The Year That Was 2013

In my neck of the woods, 2013 is less than 24 hours away from drawing to a close (and I have no celebrations planned at all – in fact I’ve caught the flu for the second time in a month, thanks to ever-present draughts).

In terms of LEGO, 2013 was a very busy year. I found myself spending less time building things out of LEGO and more time working on Project Swapfig: an experiment that turned into a full-blown web site, along with the responsibilities. Somehow I was also able to put out more reviews along the way, with around 30 of them written this year. Of course, what would be without me being outspoken on a handful of things (cringing about crowdfunding and the BrickQueen situation).

2013 also marked my second underwhelming exhibit at the National Space Centre (I really must do something space-related next time, if I do it next time), and my exhibiting and public speaking debut at STEAM. The LEGO Show was really missed this year, and STEAM felt too short, but exhibiting is always the highlight of my calendar.

Though it was also the year I gave up on my three projects on LEGO CUUSOO (and I had a lot to say about that too), we’ve also had both the first UK-based and non-IP based successful CUUSOO project, in Peter Reid’s Exo Suit. Additionally LEGO are getting their house in order regarding future CUUSOO projects, which is theoretically great news for those with original ideas.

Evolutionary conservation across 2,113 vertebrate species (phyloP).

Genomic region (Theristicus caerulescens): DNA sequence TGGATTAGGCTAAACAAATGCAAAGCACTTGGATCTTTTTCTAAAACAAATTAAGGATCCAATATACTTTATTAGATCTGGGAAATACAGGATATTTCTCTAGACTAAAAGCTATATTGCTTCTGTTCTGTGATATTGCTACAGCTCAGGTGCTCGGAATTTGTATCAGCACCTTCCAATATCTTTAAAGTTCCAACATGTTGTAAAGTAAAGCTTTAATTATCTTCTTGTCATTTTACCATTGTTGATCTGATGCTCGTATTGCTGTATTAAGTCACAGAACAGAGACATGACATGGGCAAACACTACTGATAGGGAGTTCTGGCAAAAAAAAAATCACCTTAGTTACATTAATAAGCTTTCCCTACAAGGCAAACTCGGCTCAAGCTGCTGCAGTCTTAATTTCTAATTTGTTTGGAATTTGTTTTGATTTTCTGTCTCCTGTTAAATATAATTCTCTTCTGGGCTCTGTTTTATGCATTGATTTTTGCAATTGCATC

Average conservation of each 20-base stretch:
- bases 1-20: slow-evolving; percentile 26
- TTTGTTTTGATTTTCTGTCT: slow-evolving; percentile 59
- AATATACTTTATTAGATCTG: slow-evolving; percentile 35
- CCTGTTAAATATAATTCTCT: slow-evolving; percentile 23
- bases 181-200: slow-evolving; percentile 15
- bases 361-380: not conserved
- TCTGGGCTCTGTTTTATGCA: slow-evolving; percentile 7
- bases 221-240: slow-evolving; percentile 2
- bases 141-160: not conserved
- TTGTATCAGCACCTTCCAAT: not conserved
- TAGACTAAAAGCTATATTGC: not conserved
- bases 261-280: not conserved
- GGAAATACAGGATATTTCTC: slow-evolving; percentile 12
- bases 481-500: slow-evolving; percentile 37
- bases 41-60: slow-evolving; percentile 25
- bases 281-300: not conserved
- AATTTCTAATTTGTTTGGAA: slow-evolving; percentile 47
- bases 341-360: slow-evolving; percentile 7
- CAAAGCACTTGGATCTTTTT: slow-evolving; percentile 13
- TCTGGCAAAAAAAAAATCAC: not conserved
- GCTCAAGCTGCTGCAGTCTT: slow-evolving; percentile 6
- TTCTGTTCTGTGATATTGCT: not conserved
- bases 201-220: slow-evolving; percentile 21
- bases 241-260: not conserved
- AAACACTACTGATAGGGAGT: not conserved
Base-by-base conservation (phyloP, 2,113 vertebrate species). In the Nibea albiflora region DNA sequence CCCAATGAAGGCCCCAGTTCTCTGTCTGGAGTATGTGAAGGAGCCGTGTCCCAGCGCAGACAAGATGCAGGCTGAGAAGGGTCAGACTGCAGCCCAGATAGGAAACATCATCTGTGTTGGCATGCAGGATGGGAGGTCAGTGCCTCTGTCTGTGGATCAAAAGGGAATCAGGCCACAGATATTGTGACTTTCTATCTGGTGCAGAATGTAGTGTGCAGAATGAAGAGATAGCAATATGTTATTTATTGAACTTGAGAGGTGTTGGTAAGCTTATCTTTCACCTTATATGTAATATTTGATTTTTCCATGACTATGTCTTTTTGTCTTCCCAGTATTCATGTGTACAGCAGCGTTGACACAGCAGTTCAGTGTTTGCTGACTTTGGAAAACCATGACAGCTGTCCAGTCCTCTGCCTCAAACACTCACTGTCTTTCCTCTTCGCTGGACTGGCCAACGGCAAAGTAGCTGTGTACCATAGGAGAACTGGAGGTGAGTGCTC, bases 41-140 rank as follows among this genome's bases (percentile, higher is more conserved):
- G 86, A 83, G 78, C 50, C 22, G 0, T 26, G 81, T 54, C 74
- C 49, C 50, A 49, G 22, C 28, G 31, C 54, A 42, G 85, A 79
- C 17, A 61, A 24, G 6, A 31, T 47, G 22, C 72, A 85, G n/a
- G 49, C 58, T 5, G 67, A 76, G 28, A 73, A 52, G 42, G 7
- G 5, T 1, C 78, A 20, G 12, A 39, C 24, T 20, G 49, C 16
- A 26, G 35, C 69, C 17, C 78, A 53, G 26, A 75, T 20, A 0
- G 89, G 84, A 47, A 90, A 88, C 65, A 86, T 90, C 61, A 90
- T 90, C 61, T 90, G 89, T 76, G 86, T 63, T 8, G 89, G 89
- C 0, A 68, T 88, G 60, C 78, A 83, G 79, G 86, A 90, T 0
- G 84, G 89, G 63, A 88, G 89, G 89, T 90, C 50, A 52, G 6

Strangely enough, this year included a couple of competitive wins. My first win was finding Mr Gold from Series 10 of the Collectible Minifigures, which I was dead certain I had no chance of finding. I still have the receipt and the Mr Gold leaflet from the moment I’d struck it lucky – but most importantly I still have Mr Gold. My second win was a miniature copy of the LEGO Minifigure book, courtesy of Hive via Twitter, which I’d won purely by chance.

But if anything, 2013 will go down as the year of the alternative web sites. Whether it was because they weren’t satisfied with what existed, wanted to do things differently, wanted a slice of fame or something else entirely, a handful of people decided to take matters into their own hands – and I admire that.
The ones that immediately spring to mind are: BrickTrader (a LEGO-specific alternative to feeBay); The New Elementary (a weblog specifically about LEGO parts); Wall of Bricks (an updated Pick-A-Brick reference, inspired by BrickBuildr); Brick Owl (a LEGO marketplace that has BrickLink running scared); of course Project Swapfig (for trading LEGO minifigures). If there’s anything I’ve left out, I apologise.

One thing I hope happens is that the word alternative enters the general AFOL lexicon, as I see all of these sites being alternatives to existing things; I don’t think anybody’s intending to take anything over. Brick Owl and Project Swapfig in particular have had some fierce opposition, but eventually they’ve gotten used to their presence.

In writing that last section, I want to crack open a malt for The Brick Stop, and to encourage people to stop by if they’re interested in minifigure trading.

2014 is going to be a busy year, I can tell, and it’s anybody’s guess as to what’s going to happen. For now I’m averting my eyes from the numerous spoilers and leaks other people are posting for their ten seconds of fame.